She was from a house bursting with laughter and life and noise, from her dream of a large family come true. From shouts of “MeMe!” followed by torpedo hugs around the waist. From special weekends and movies in the living room and Barbies and arts and crafts and baking cookies. She was from beautiful hands and gentle touches and soft hugs. From open arms for everyone who crossed her threshold. She was from acceptance and judging no one.
She was from hard work and dedication. From eye-glasses and fittings and appointments and patients and co-workers who loved her, from knowing everyone in town. She was from rising before the sun and falling asleep in front of the TV.
She was from retirement and Grandparent’s Day at elementary school and dance recitals and choir concerts and softball games. She was from best friends and vacations in the Smoky Mountains and Tybee Island and Santa Fe. From two couples, best friends, traveling the country and shopping at the Lake. From coffee on Saturday mornings and growing old together.
She was from signature perfume and Pandora charms and Land’s End sweaters and scarves from L.L. Bean. From new recipes and new bedspreads and new rugs. From gardens and bird-feeders. She was from Mid-West Living and O Magazine. From bookshelves and bookshelves of books. From Kindles and laptops. She was from photos on Facebook and photos hung on every wall.
She was from spending her entire adult life as wife to her husband, for better or for worse, in sickness and in health. From forgiveness and steady calm in stormy seas. She was from dignity and grace and long-suffering.
She was from pink ball caps skewed to the side to cover her balding head and Relay for Life and incredible courage in the fight for her life. From comforting others even at the end of her own journey. She was from “Everything’s going to be all right,” and “I love you so much,” and “I’m ready to go.” She was from pure love.*
Memories and impressions of my mother-in-law flood my senses. The sting of death remains, but losing her is impossible: she’s here. My breath rushes in and I’m filled with the Essence of Her Presence. I exhale . . . then begin to weep. My husband’s arms lock around me quick and tight. Even in his own grief, he understands the depth of mine. He will hold me as long as it takes.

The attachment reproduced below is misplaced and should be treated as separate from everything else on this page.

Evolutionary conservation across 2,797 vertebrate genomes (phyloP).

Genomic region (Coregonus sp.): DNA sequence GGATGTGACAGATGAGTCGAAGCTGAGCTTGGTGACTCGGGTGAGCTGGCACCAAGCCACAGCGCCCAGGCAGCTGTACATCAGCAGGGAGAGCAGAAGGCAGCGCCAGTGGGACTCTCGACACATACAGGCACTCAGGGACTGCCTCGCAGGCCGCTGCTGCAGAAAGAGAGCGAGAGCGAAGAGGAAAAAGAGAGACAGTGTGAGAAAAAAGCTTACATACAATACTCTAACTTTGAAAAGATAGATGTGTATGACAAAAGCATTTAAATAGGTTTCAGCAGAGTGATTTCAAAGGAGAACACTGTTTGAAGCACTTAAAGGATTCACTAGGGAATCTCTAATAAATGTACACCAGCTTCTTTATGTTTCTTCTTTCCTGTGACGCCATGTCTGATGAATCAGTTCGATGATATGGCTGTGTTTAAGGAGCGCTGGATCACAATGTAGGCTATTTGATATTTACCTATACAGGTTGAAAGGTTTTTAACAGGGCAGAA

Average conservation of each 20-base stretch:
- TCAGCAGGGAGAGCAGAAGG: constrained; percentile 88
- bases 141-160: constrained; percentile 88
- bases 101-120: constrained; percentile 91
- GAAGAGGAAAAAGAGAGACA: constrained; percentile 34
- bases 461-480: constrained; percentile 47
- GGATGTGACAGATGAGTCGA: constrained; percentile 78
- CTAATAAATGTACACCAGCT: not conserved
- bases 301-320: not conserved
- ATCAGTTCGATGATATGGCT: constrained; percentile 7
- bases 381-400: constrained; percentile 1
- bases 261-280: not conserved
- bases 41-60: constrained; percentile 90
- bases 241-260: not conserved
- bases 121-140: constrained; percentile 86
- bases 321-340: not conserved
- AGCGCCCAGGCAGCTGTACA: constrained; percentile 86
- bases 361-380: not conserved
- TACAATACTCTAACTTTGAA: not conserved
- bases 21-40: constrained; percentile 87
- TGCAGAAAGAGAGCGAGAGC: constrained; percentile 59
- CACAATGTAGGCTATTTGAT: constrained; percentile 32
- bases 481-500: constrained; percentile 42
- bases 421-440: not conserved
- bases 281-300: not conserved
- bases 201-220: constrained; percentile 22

Grief lives in our house, but so does joy. The world without her will never be the same, but the sun will come up and the days will go by. The children will keep growing and a new life will join the family when our grandson is born in a few months as we more to come as we remain a family. We will laugh and celebrate and dream. And when remembrance overwhelms us, we will cry and rail and grieve again. There is no escape. We are powerless to circumvent mourning. I can’t bear it, but somehow I will, by leaning into the grief and feeling it in my bones, by going about living our robust lives and by knowing that the two are not mutually exclusive.
Mom wants us to be happy. She told us that in her dying wishes. She loved the song, You’ll Be in My Heart, by Phil Collins from the movie, Tarzan, which serendipitously came out the year our daughter, Sydney, was born with Down syndrome. The lyrics speak of the protective and nurturing nature of a maternal figure. I think she wants us to know she’s still here, loving us, mothering us. And I believe if we listen, if we just look over our shoulders, we will always find her.
You’ll be in my heart
Always, I’ll be with you
Just look over your shoulder
Just look over your shoulder
Just look over your shoulder
I’ll be there always”
I love you, Mom.
*Format taken from the poem Where I’m From by George Ella Lyons.